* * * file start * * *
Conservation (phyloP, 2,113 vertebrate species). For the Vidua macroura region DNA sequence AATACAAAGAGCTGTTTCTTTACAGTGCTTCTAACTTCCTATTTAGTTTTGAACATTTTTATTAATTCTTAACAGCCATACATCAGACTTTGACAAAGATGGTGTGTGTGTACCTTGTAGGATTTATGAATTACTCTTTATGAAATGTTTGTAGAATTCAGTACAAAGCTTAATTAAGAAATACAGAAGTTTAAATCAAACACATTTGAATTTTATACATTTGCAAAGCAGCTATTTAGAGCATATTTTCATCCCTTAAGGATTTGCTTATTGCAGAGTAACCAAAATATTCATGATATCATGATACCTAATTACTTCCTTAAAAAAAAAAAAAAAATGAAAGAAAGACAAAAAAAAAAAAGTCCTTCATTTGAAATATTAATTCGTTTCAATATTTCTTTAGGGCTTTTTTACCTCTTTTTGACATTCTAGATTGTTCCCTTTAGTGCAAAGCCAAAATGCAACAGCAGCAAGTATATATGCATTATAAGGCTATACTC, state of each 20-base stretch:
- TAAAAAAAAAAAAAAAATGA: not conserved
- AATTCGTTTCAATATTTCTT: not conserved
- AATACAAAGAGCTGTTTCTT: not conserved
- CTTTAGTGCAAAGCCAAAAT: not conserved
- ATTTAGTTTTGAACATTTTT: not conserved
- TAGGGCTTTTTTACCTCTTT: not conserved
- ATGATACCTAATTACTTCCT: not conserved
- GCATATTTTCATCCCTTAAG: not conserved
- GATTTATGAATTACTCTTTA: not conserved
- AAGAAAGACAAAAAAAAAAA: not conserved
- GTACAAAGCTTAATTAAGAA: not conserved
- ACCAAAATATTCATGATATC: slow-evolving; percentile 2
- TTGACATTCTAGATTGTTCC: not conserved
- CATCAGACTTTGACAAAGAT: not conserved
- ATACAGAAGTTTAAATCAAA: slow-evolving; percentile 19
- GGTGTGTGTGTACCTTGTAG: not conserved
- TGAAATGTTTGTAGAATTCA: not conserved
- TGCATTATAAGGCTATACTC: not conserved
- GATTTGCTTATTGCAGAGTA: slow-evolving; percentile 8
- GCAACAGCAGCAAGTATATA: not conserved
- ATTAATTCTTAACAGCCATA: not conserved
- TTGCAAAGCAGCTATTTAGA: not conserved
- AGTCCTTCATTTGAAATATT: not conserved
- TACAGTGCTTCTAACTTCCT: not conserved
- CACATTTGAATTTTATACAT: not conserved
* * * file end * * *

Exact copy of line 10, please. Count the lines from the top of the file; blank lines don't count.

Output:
- GATTTATGAATTACTCTTTA: not conserved